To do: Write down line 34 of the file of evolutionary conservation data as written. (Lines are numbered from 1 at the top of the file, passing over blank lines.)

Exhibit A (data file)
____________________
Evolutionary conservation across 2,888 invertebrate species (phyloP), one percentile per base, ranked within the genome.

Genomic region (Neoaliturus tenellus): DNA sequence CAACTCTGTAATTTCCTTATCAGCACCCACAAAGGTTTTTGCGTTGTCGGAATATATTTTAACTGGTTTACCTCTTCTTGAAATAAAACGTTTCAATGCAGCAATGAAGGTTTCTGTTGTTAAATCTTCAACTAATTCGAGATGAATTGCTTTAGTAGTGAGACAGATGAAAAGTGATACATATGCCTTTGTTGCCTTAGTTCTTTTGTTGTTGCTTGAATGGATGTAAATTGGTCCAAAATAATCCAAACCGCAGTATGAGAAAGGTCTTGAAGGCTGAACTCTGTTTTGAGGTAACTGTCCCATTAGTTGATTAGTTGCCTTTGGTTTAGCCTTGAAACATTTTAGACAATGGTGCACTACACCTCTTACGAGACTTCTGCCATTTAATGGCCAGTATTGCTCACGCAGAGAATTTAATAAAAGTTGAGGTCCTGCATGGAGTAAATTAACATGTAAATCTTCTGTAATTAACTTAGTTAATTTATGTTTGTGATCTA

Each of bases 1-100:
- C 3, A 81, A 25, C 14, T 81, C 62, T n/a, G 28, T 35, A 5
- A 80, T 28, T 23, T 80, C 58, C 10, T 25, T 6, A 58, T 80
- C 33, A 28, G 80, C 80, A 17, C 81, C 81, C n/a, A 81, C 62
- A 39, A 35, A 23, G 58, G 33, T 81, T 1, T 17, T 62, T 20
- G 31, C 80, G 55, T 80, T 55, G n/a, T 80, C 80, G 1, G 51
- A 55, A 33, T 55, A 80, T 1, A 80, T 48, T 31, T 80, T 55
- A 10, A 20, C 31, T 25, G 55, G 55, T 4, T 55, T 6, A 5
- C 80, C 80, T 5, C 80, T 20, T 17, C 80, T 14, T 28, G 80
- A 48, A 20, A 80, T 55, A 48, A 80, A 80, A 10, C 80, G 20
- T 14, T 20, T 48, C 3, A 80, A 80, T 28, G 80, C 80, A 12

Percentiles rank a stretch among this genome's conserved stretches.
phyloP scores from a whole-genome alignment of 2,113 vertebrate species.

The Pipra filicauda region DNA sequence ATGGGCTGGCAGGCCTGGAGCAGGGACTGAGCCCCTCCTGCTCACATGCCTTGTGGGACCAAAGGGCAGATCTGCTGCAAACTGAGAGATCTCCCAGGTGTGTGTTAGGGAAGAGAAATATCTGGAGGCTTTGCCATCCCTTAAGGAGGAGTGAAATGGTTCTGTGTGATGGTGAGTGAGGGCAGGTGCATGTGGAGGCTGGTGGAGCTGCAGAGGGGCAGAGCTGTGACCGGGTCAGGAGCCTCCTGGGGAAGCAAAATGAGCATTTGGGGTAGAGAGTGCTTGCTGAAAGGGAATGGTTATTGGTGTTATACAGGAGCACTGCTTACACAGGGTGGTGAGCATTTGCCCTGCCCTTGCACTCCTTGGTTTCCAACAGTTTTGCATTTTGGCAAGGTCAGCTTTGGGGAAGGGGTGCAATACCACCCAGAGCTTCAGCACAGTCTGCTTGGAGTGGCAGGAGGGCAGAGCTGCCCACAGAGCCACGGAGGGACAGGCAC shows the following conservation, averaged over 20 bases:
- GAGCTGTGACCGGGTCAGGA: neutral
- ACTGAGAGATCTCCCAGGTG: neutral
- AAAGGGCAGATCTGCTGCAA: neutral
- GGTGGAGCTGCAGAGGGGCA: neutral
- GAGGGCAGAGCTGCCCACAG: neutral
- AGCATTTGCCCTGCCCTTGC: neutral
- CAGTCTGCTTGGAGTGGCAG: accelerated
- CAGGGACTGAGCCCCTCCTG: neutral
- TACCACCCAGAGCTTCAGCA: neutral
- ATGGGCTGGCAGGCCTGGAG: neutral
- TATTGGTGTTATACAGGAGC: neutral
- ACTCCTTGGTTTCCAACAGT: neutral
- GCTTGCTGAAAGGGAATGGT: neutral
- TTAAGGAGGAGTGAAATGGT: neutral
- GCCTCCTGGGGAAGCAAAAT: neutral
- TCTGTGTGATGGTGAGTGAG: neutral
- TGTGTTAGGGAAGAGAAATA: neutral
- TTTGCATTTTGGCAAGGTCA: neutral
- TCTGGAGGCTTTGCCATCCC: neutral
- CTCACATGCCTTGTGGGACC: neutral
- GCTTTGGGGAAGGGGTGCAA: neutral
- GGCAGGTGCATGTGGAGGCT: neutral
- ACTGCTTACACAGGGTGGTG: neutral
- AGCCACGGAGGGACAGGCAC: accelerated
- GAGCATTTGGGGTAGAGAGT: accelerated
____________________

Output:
- TTTGCATTTTGGCAAGGTCA: neutral